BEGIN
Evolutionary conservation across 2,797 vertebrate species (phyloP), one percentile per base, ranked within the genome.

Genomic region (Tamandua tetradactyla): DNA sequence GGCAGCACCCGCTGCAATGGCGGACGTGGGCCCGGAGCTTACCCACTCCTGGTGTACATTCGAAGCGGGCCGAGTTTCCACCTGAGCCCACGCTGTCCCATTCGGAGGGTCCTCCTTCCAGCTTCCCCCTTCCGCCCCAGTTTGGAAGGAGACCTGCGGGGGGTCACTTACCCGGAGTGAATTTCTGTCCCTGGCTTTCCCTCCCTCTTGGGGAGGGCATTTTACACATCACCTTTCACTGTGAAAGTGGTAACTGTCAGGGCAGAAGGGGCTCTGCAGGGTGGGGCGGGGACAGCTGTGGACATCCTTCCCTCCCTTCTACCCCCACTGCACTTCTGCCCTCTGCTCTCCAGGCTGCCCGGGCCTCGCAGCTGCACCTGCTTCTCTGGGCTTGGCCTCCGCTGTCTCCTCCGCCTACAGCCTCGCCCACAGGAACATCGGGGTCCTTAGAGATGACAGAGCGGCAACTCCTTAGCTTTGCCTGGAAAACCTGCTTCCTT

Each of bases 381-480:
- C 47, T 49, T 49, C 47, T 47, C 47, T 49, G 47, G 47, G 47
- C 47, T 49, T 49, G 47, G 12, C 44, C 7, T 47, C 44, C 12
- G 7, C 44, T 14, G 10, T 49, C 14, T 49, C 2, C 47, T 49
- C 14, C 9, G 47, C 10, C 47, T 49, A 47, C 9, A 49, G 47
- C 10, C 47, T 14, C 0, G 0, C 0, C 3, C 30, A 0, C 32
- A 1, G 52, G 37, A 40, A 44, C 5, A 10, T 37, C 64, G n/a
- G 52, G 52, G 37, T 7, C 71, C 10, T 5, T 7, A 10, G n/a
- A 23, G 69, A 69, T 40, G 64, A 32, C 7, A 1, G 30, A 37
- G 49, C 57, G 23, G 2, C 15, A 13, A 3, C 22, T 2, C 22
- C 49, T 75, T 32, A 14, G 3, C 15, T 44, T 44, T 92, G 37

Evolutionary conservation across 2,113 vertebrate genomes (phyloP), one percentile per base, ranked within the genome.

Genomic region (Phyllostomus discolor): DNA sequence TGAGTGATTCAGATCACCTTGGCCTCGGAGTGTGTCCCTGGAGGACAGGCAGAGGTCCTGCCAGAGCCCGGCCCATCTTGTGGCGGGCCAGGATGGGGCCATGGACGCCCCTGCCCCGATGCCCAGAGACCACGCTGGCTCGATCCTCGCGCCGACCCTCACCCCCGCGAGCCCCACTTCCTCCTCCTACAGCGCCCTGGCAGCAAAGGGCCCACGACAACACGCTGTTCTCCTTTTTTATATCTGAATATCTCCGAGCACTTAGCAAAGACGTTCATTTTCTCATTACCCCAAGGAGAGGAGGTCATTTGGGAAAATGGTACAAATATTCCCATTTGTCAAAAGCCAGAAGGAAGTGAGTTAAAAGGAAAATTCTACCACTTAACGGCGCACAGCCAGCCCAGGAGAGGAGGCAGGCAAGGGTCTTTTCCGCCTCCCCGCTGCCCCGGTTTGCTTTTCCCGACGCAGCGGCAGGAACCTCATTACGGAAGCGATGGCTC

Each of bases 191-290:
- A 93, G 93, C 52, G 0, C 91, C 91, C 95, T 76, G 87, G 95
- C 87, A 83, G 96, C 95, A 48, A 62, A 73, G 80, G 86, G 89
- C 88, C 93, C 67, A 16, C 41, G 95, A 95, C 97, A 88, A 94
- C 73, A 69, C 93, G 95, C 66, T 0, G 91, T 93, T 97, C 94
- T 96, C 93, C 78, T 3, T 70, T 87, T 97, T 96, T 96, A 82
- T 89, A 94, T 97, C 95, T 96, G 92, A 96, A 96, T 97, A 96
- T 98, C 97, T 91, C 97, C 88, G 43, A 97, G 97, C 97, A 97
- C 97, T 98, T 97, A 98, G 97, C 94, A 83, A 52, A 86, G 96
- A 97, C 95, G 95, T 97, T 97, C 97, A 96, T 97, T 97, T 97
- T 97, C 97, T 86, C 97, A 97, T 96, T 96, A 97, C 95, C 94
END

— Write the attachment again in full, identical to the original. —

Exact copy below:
Evolutionary conservation across 2,797 vertebrate species (phyloP), one percentile per base, ranked within the genome.

Genomic region (Tamandua tetradactyla): DNA sequence GGCAGCACCCGCTGCAATGGCGGACGTGGGCCCGGAGCTTACCCACTCCTGGTGTACATTCGAAGCGGGCCGAGTTTCCACCTGAGCCCACGCTGTCCCATTCGGAGGGTCCTCCTTCCAGCTTCCCCCTTCCGCCCCAGTTTGGAAGGAGACCTGCGGGGGGTCACTTACCCGGAGTGAATTTCTGTCCCTGGCTTTCCCTCCCTCTTGGGGAGGGCATTTTACACATCACCTTTCACTGTGAAAGTGGTAACTGTCAGGGCAGAAGGGGCTCTGCAGGGTGGGGCGGGGACAGCTGTGGACATCCTTCCCTCCCTTCTACCCCCACTGCACTTCTGCCCTCTGCTCTCCAGGCTGCCCGGGCCTCGCAGCTGCACCTGCTTCTCTGGGCTTGGCCTCCGCTGTCTCCTCCGCCTACAGCCTCGCCCACAGGAACATCGGGGTCCTTAGAGATGACAGAGCGGCAACTCCTTAGCTTTGCCTGGAAAACCTGCTTCCTT

Each of bases 381-480:
- C 47, T 49, T 49, C 47, T 47, C 47, T 49, G 47, G 47, G 47
- C 47, T 49, T 49, G 47, G 12, C 44, C 7, T 47, C 44, C 12
- G 7, C 44, T 14, G 10, T 49, C 14, T 49, C 2, C 47, T 49
- C 14, C 9, G 47, C 10, C 47, T 49, A 47, C 9, A 49, G 47
- C 10, C 47, T 14, C 0, G 0, C 0, C 3, C 30, A 0, C 32
- A 1, G 52, G 37, A 40, A 44, C 5, A 10, T 37, C 64, G n/a
- G 52, G 52, G 37, T 7, C 71, C 10, T 5, T 7, A 10, G n/a
- A 23, G 69, A 69, T 40, G 64, A 32, C 7, A 1, G 30, A 37
- G 49, C 57, G 23, G 2, C 15, A 13, A 3, C 22, T 2, C 22
- C 49, T 75, T 32, A 14, G 3, C 15, T 44, T 44, T 92, G 37

Evolutionary conservation across 2,113 vertebrate genomes (phyloP), one percentile per base, ranked within the genome.

Genomic region (Phyllostomus discolor): DNA sequence TGAGTGATTCAGATCACCTTGGCCTCGGAGTGTGTCCCTGGAGGACAGGCAGAGGTCCTGCCAGAGCCCGGCCCATCTTGTGGCGGGCCAGGATGGGGCCATGGACGCCCCTGCCCCGATGCCCAGAGACCACGCTGGCTCGATCCTCGCGCCGACCCTCACCCCCGCGAGCCCCACTTCCTCCTCCTACAGCGCCCTGGCAGCAAAGGGCCCACGACAACACGCTGTTCTCCTTTTTTATATCTGAATATCTCCGAGCACTTAGCAAAGACGTTCATTTTCTCATTACCCCAAGGAGAGGAGGTCATTTGGGAAAATGGTACAAATATTCCCATTTGTCAAAAGCCAGAAGGAAGTGAGTTAAAAGGAAAATTCTACCACTTAACGGCGCACAGCCAGCCCAGGAGAGGAGGCAGGCAAGGGTCTTTTCCGCCTCCCCGCTGCCCCGGTTTGCTTTTCCCGACGCAGCGGCAGGAACCTCATTACGGAAGCGATGGCTC

Each of bases 191-290:
- A 93, G 93, C 52, G 0, C 91, C 91, C 95, T 76, G 87, G 95
- C 87, A 83, G 96, C 95, A 48, A 62, A 73, G 80, G 86, G 89
- C 88, C 93, C 67, A 16, C 41, G 95, A 95, C 97, A 88, A 94
- C 73, A 69, C 93, G 95, C 66, T 0, G 91, T 93, T 97, C 94
- T 96, C 93, C 78, T 3, T 70, T 87, T 97, T 96, T 96, A 82
- T 89, A 94, T 97, C 95, T 96, G 92, A 96, A 96, T 97, A 96
- T 98, C 97, T 91, C 97, C 88, G 43, A 97, G 97, C 97, A 97
- C 97, T 98, T 97, A 98, G 97, C 94, A 83, A 52, A 86, G 96
- A 97, C 95, G 95, T 97, T 97, C 97, A 96, T 97, T 97, T 97
- T 97, C 97, T 86, C 97, A 97, T 96, T 96, A 97, C 95, C 94